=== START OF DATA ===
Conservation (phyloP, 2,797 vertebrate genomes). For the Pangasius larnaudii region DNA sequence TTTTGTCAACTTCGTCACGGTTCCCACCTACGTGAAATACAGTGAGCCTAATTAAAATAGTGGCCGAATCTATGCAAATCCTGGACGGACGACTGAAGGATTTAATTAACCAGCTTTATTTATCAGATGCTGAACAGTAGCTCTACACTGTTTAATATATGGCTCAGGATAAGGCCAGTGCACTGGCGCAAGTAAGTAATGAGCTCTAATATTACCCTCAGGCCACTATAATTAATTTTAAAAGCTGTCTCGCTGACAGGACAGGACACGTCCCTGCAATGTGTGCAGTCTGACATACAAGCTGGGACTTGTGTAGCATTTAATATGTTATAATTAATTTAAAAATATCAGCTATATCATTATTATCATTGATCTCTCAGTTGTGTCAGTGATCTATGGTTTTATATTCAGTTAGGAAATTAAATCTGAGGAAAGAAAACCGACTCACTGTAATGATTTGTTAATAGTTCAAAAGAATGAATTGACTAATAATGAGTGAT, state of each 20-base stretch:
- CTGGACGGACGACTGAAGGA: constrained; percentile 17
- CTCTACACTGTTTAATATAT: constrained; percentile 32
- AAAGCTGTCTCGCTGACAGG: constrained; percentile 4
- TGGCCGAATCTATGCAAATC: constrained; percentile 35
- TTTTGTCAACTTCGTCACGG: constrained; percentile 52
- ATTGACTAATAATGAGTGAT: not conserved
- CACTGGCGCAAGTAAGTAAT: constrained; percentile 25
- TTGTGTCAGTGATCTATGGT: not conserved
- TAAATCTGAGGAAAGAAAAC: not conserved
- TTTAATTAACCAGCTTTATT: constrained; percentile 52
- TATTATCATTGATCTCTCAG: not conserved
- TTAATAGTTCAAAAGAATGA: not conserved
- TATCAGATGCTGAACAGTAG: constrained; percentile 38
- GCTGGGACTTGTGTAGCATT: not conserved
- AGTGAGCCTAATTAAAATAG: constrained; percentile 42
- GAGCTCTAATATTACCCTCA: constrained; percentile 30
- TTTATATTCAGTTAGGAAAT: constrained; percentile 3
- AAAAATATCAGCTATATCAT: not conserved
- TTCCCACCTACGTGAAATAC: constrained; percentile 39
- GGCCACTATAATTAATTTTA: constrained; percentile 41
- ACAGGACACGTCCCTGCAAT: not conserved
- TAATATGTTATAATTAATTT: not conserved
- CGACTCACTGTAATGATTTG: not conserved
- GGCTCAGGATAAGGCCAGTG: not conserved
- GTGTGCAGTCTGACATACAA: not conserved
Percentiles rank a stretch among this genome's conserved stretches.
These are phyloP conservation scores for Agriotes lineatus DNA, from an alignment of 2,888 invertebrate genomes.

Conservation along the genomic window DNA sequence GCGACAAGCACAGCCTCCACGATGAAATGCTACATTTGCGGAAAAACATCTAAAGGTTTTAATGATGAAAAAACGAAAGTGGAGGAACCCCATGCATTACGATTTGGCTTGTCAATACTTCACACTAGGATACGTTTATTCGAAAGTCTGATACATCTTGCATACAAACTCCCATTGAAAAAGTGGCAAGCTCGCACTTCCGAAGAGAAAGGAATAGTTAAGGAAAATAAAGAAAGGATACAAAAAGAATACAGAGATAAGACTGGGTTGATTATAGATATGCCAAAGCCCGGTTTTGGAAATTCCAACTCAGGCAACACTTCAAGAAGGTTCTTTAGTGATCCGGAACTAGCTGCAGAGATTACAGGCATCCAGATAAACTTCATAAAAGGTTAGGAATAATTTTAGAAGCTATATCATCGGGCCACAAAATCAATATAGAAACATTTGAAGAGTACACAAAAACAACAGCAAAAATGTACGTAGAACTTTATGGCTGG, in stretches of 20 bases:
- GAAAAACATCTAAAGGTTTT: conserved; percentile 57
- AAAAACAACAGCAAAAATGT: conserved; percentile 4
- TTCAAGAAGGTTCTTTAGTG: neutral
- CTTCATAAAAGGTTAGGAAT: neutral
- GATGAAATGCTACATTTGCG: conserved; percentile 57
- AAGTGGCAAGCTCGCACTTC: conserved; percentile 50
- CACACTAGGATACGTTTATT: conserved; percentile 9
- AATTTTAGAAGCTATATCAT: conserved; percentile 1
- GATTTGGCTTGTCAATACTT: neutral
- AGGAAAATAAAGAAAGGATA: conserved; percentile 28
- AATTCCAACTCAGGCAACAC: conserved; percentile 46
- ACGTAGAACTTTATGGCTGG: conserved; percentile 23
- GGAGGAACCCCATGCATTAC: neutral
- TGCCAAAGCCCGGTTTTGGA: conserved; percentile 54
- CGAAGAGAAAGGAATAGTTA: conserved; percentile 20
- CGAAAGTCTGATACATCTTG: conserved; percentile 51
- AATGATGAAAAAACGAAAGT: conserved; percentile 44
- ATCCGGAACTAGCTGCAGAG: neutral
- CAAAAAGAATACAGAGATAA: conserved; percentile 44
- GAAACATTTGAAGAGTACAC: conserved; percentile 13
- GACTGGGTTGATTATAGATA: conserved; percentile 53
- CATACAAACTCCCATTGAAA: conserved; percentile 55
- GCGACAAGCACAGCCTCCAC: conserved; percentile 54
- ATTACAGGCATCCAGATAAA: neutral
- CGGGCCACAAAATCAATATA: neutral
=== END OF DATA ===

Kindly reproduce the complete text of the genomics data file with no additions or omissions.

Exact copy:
Conservation (phyloP, 2,797 vertebrate genomes). For the Pangasius larnaudii region DNA sequence TTTTGTCAACTTCGTCACGGTTCCCACCTACGTGAAATACAGTGAGCCTAATTAAAATAGTGGCCGAATCTATGCAAATCCTGGACGGACGACTGAAGGATTTAATTAACCAGCTTTATTTATCAGATGCTGAACAGTAGCTCTACACTGTTTAATATATGGCTCAGGATAAGGCCAGTGCACTGGCGCAAGTAAGTAATGAGCTCTAATATTACCCTCAGGCCACTATAATTAATTTTAAAAGCTGTCTCGCTGACAGGACAGGACACGTCCCTGCAATGTGTGCAGTCTGACATACAAGCTGGGACTTGTGTAGCATTTAATATGTTATAATTAATTTAAAAATATCAGCTATATCATTATTATCATTGATCTCTCAGTTGTGTCAGTGATCTATGGTTTTATATTCAGTTAGGAAATTAAATCTGAGGAAAGAAAACCGACTCACTGTAATGATTTGTTAATAGTTCAAAAGAATGAATTGACTAATAATGAGTGAT, state of each 20-base stretch:
- CTGGACGGACGACTGAAGGA: constrained; percentile 17
- CTCTACACTGTTTAATATAT: constrained; percentile 32
- AAAGCTGTCTCGCTGACAGG: constrained; percentile 4
- TGGCCGAATCTATGCAAATC: constrained; percentile 35
- TTTTGTCAACTTCGTCACGG: constrained; percentile 52
- ATTGACTAATAATGAGTGAT: not conserved
- CACTGGCGCAAGTAAGTAAT: constrained; percentile 25
- TTGTGTCAGTGATCTATGGT: not conserved
- TAAATCTGAGGAAAGAAAAC: not conserved
- TTTAATTAACCAGCTTTATT: constrained; percentile 52
- TATTATCATTGATCTCTCAG: not conserved
- TTAATAGTTCAAAAGAATGA: not conserved
- TATCAGATGCTGAACAGTAG: constrained; percentile 38
- GCTGGGACTTGTGTAGCATT: not conserved
- AGTGAGCCTAATTAAAATAG: constrained; percentile 42
- GAGCTCTAATATTACCCTCA: constrained; percentile 30
- TTTATATTCAGTTAGGAAAT: constrained; percentile 3
- AAAAATATCAGCTATATCAT: not conserved
- TTCCCACCTACGTGAAATAC: constrained; percentile 39
- GGCCACTATAATTAATTTTA: constrained; percentile 41
- ACAGGACACGTCCCTGCAAT: not conserved
- TAATATGTTATAATTAATTT: not conserved
- CGACTCACTGTAATGATTTG: not conserved
- GGCTCAGGATAAGGCCAGTG: not conserved
- GTGTGCAGTCTGACATACAA: not conserved
Percentiles rank a stretch among this genome's conserved stretches.
These are phyloP conservation scores for Agriotes lineatus DNA, from an alignment of 2,888 invertebrate genomes.

Conservation along the genomic window DNA sequence GCGACAAGCACAGCCTCCACGATGAAATGCTACATTTGCGGAAAAACATCTAAAGGTTTTAATGATGAAAAAACGAAAGTGGAGGAACCCCATGCATTACGATTTGGCTTGTCAATACTTCACACTAGGATACGTTTATTCGAAAGTCTGATACATCTTGCATACAAACTCCCATTGAAAAAGTGGCAAGCTCGCACTTCCGAAGAGAAAGGAATAGTTAAGGAAAATAAAGAAAGGATACAAAAAGAATACAGAGATAAGACTGGGTTGATTATAGATATGCCAAAGCCCGGTTTTGGAAATTCCAACTCAGGCAACACTTCAAGAAGGTTCTTTAGTGATCCGGAACTAGCTGCAGAGATTACAGGCATCCAGATAAACTTCATAAAAGGTTAGGAATAATTTTAGAAGCTATATCATCGGGCCACAAAATCAATATAGAAACATTTGAAGAGTACACAAAAACAACAGCAAAAATGTACGTAGAACTTTATGGCTGG, in stretches of 20 bases:
- GAAAAACATCTAAAGGTTTT: conserved; percentile 57
- AAAAACAACAGCAAAAATGT: conserved; percentile 4
- TTCAAGAAGGTTCTTTAGTG: neutral
- CTTCATAAAAGGTTAGGAAT: neutral
- GATGAAATGCTACATTTGCG: conserved; percentile 57
- AAGTGGCAAGCTCGCACTTC: conserved; percentile 50
- CACACTAGGATACGTTTATT: conserved; percentile 9
- AATTTTAGAAGCTATATCAT: conserved; percentile 1
- GATTTGGCTTGTCAATACTT: neutral
- AGGAAAATAAAGAAAGGATA: conserved; percentile 28
- AATTCCAACTCAGGCAACAC: conserved; percentile 46
- ACGTAGAACTTTATGGCTGG: conserved; percentile 23
- GGAGGAACCCCATGCATTAC: neutral
- TGCCAAAGCCCGGTTTTGGA: conserved; percentile 54
- CGAAGAGAAAGGAATAGTTA: conserved; percentile 20
- CGAAAGTCTGATACATCTTG: conserved; percentile 51
- AATGATGAAAAAACGAAAGT: conserved; percentile 44
- ATCCGGAACTAGCTGCAGAG: neutral
- CAAAAAGAATACAGAGATAA: conserved; percentile 44
- GAAACATTTGAAGAGTACAC: conserved; percentile 13
- GACTGGGTTGATTATAGATA: conserved; percentile 53
- CATACAAACTCCCATTGAAA: conserved; percentile 55
- GCGACAAGCACAGCCTCCAC: conserved; percentile 54
- ATTACAGGCATCCAGATAAA: neutral
- CGGGCCACAAAATCAATATA: neutral